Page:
Be wary of relying on Eli Manning this week in fantasy football.
He is one of Week 12's tough starts with bust potential because the New York Giants are not only in a slump, but the Green Bay Packers come by for a visit on Sunday night.
And the Packers enter on a five-game winning streak with a better defense than at first glance.
Plus, this late in the fantasy season taking risks must only occur if you desperately need a win. It's not so much about playing safer as it is utilizing the most consistent players.
Here, we check out those facing rough matchups that can be costly throughout Thanksgiving weekend.
For one, the Giants welcome the Packers amidst a two-game losing streak.
Secondly, Manning has tossed one measly touchdown to six interceptions over Big Blue's previous four contests. In addition, that span only displays a 55.3 completion percentage.
As for Green Bay, the Packers have recorded 33 sacks with 12 interceptions this season.
Even more impressive, though, is Green Bay allowing only a 55.8 completion percentage to opposing quarterbacks. Manning's pass protection hasn't been as reliably consistent in 2012, and New York is actually better running the rock.
Not to mention that approach will also shorten the game and keep Aaron Rodgers off the field.
With reason, it's easy to be concerned about the Atlanta Falcons passing game.
After all, Matt Ryan did throw five interceptions to the Arizona Cardinals in Week 11. Nonetheless, defending the pass is one of the few strengths Arizona possesses.
Playing at Tampa in Week 12, though, Atlanta sees the NFL's worst pass defense—albeit an opportunistic one. The Bucs allow 312.6 passing yards per game and a 65.2 completion percentage; however, Tampa has also recorded 17 interceptions and gives on 3.4 yards per rush.
The Falcons are a one-dimension team on both sides of the line. Atlanta averages just 3.7 yards per rush, and its defense allows five yards per carry. Therefore, expect Tampa to slam on the ground with Doug Martin and limit the Falcons' offensive possessions.
In turn, receiver Julio Jones sees fewer targets/receptions as has been the case in recent weeks.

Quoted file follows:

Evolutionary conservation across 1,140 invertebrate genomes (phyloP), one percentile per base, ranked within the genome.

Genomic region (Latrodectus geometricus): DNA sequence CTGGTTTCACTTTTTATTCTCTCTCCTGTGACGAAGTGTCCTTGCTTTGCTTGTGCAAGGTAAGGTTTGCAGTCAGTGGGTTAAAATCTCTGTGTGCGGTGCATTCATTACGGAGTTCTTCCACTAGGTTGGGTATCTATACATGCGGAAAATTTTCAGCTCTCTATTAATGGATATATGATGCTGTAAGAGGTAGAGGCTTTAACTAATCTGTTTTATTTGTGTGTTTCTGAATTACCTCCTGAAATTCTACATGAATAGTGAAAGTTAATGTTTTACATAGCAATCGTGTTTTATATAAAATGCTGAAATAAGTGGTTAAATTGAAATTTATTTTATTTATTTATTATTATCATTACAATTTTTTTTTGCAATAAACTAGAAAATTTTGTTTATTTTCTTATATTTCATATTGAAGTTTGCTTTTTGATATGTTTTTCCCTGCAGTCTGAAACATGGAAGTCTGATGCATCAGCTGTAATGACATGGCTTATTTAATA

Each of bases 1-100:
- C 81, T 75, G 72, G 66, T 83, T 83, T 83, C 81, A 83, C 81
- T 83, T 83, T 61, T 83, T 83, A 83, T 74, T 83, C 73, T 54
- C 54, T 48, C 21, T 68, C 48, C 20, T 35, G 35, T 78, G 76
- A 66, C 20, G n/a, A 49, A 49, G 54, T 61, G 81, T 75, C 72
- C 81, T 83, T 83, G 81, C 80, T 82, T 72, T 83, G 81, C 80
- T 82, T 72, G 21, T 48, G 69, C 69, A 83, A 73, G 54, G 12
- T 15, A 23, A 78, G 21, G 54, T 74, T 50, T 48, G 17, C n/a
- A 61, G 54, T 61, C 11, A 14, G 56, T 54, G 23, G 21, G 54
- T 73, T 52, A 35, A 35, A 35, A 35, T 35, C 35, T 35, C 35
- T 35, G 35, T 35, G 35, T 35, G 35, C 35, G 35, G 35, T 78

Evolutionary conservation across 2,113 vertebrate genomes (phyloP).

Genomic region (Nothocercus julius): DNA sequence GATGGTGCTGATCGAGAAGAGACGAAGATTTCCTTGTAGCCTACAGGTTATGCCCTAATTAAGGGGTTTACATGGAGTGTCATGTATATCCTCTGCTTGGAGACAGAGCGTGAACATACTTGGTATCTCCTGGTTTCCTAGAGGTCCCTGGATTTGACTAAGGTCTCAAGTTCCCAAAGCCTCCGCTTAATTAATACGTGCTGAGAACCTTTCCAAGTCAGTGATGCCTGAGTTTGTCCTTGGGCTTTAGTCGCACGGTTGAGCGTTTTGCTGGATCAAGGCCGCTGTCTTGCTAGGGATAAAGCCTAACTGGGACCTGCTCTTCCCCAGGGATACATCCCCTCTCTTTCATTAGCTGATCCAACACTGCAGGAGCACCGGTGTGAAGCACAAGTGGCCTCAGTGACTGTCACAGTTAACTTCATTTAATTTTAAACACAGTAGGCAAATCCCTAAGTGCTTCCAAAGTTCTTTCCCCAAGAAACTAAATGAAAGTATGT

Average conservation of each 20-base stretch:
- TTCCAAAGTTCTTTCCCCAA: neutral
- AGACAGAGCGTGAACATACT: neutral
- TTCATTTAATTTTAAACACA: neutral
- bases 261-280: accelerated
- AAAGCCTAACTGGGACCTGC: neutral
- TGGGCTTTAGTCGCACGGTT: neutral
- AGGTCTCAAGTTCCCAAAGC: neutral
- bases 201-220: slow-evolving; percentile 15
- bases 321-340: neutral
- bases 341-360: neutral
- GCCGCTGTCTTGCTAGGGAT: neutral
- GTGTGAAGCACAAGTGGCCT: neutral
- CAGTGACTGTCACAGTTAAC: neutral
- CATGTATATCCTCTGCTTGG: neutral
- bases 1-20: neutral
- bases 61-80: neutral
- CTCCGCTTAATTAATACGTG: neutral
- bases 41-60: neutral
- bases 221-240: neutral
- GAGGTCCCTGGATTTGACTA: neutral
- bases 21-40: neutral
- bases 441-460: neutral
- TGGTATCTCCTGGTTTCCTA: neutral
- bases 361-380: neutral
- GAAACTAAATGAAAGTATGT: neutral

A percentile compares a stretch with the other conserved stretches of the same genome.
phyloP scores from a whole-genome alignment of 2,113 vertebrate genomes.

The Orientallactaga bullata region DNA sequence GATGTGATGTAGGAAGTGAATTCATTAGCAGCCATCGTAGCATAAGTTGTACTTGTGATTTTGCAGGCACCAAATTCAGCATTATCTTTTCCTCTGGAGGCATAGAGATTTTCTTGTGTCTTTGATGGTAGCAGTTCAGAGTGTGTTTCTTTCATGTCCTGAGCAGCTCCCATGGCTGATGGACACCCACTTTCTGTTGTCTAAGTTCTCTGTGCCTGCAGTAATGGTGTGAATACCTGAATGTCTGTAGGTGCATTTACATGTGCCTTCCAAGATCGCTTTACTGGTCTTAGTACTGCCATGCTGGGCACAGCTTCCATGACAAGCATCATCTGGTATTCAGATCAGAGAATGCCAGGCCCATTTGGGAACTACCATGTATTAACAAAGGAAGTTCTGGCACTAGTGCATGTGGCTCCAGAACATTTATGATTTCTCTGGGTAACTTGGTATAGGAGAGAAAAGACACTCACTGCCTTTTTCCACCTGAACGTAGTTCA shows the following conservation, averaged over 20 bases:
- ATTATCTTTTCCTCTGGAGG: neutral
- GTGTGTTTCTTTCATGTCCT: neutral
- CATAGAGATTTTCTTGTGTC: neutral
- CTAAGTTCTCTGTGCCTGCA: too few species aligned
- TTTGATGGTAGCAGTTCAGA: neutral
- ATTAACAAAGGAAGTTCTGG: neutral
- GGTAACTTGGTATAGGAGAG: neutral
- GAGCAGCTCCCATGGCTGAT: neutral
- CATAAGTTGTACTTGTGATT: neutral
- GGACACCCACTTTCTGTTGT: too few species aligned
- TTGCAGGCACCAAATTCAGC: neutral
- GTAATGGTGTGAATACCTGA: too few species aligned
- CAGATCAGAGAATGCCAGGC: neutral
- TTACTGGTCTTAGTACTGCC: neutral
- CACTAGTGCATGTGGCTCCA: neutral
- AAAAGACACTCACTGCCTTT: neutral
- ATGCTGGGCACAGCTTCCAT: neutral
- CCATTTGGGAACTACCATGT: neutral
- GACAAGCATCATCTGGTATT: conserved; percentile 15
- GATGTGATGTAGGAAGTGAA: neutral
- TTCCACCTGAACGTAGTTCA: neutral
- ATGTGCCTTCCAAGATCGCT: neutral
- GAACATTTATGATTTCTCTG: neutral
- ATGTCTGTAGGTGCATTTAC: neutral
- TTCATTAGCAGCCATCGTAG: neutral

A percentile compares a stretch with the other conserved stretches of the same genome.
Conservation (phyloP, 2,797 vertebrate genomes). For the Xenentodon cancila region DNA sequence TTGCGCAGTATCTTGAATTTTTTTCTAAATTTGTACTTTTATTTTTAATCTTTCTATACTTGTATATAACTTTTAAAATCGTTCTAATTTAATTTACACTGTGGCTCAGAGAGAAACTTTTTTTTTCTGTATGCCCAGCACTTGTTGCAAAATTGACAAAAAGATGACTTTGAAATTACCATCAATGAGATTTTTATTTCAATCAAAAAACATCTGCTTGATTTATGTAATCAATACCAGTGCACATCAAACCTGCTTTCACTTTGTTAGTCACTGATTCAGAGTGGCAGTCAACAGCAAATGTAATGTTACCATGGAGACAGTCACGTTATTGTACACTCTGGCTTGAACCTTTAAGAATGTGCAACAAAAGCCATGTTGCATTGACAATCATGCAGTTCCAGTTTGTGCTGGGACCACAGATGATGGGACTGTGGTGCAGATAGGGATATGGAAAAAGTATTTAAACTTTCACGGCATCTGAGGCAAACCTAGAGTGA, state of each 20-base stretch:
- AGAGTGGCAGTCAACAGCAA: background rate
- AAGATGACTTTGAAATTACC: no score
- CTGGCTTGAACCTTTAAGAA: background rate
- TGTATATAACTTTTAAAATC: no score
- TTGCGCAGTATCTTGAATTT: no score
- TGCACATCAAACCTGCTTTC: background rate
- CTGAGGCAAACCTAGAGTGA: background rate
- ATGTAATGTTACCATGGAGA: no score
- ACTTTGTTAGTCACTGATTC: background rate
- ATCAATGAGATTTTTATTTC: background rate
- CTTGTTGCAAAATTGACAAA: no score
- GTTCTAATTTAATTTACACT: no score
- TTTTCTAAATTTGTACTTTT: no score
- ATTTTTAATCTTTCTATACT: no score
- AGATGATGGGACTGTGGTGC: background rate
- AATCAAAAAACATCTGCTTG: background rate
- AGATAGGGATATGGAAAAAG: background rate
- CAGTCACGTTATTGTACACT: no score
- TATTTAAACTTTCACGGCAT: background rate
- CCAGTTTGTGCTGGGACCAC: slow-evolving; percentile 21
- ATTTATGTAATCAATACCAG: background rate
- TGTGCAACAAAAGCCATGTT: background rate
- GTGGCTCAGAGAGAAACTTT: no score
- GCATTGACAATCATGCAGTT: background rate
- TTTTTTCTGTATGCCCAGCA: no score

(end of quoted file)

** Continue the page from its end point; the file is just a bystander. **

Jimmy Graham may lead the New Orleans Saints in receiving touchdowns, but the San Francisco 49ers defense is one tough matchup.
The Niners have found a stride of confidence as of recent much like New Orleans; however, San Francisco can apply quarterback pressure from all over. Aldon Smith alone is capable of beating one-on-one or double-team situations.
Also, Patrick Willis and the rest of the linebackers can run with Graham in man coverage. Include the 49ers offense controlling the game tempo versus a suspect Saints defense and Drew Brees will get limited possessions.
If anything, expect more production from Lance Moore and Marques Colston, because isolating Graham is the key to minimizing NOLA's offense.
All the Minnesota Vikings have to do against the Chicago Bears is double coverage Brandon Marshall.
The end result is man coverage everywhere else and the front seven controlling the line of scrimmage.
As was revealed on Monday, the Bears lack any sort of pass protection which reduces the time for plays to develop. Well, the Vikings present premier pass-rusher Jared Allen, and Minnesota has logged 26 sacks this season.
For Chicago to win, the rest of its receiving corps must step up because totally eliminating Marshall is Minnesota's best bet defensively. Factor in Adrian Peterson, who is capable of bowling 100-plus against the Bears defense, and the Windy City's offense won't be offered too many offensive opportunities.
Jamaal Charles is the only legit offensive weapon for the Kansas City Chiefs.
And although K.C.'s main No. 1 back has averaged 4.8 yards per carry, the Denver Broncos will be the best defense the Chiefs have seen in 2012.
Von Miller and Co. gives up just 93.8 rushing yards per week on the ground and only 3.5 per carry.
Then there's the Chiefs lack of a passing game and pass protection. Denver has collected 35 sacks thus far, and Jack Del Rio's front seven will stifle anything at the line. Kansas City also turns the ball over far too much and Denver's offense pushes the pace to make the Chiefs one-dimensional.
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